Visually, Burning Skies is a bit of a mixed bag. The character models are pretty decent, especially the facial animations, which manage to add a somewhat palpable sense of emotional weight to some of the cut-scenes. The environments however aren’t so successful, with flat textures and dull colours populating most of the industrial and indoor locations in the game. Exterior areas fare much better, and some of the set-pieces are pretty spectacular as you witness structures and buildings crumble to the ground, while in the distance the skyline is lit up by anti-aircraft fire as the U.S. military strain to hold off the enemy. There’s also a couple of impressive lighting effects here and there, sending real-time shadows dancing all over the shop. Sound-wise things are much more consistent. The game is accompanied by a bombastic soundtrack that really accentuates the gut-wrenching tension of boss fights and standard encounters alike, while the voice acting is pretty decent, with Riley making for a likeable protagonist (although next to Nathan Hale, a sack of potatoes would have proved sufficient). Still, the story itself is far from the most compelling tale you'll encounter on PS Vita.

The multiplayer component comes off pretty perfunctory however, packing basic offerings such as Death Match and Team Death Match (the former being Chimera-based, and the latter featuring both humans and Chimera). The most unique entry here is the Survival Mode, which as humans and Chimera duking it out as usual, though in this case any slain human character automatically transforms into a Chimera. This adds a nice layer of diversity to the proceedings and kicks up the challenge a little, plus if you want to unlock the meatier weapons you’ll need to rake in enough XP and level-up, which encourages plenty of play time. Still, it’s nothing you haven’t seen before, and certainly not quite up to the standard of console multiplayer games. It’ll keep you busy long past the single-player campaign – which is admittedly a little short – but it could definitely have been expanded upon.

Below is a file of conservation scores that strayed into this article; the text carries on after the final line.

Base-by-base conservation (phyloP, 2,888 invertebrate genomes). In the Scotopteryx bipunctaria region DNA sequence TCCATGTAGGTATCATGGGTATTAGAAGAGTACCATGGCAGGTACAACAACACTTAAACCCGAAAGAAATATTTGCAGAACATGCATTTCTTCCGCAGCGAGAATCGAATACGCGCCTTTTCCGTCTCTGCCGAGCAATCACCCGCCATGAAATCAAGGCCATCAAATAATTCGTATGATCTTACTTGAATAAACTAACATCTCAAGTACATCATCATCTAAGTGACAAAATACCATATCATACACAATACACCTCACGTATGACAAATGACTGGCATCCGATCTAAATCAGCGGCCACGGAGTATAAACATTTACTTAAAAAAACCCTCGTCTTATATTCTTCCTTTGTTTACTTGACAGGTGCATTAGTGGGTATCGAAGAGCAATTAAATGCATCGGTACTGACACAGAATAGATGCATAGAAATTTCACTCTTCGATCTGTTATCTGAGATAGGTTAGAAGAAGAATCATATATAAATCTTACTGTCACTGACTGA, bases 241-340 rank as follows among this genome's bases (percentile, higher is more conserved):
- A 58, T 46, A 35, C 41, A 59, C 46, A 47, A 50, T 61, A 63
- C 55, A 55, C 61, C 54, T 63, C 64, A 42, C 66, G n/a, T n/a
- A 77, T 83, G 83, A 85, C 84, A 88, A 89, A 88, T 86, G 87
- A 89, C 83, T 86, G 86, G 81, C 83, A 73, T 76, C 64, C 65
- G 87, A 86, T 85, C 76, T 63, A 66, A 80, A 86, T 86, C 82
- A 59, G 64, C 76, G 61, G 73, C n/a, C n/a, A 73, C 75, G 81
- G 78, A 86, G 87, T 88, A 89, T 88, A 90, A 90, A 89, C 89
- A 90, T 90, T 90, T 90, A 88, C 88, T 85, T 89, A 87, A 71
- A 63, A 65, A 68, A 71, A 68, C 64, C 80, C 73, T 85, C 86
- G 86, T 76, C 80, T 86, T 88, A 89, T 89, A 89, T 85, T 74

Overall, Resistance: Burning Skies isn’t quite the triple-A FPS that you might have hoped for, but it’s bloody close. If anything, this game proves that the genre can translate to PS Vita and bring a console-like experience to a handheld, and for that alone it’s worth experiencing. Despite some dodgy visuals and uninspired locations, Burning Skies is still an action-packed shooter brimming with quality moments, tense shootouts and a top-notch weapons line-up. PS Vita has admittedly been suffering from something of a software draught since launch, but Burning Skies provides more than enough reason to get back in the game.

Resistance: Burning Skies Review by Michael Harradence

-The Final Word-

Despite some notable flaws, Resistance: Burning Skies is still a solid effort and a great start to twin-stick shooting action on PS Vita.
  • Great use of PS Vita's touchscreen
  • Awesome weapons line-up, affording plenty of diversity in combat
  • Twin-stick action translates seamlessly to PS Vita
  • Some poor environments
  • Visuals are hit and miss
  • Short campaign and average story
See PSU's reviews scores on Metacritic, Gamerankings and Opencritic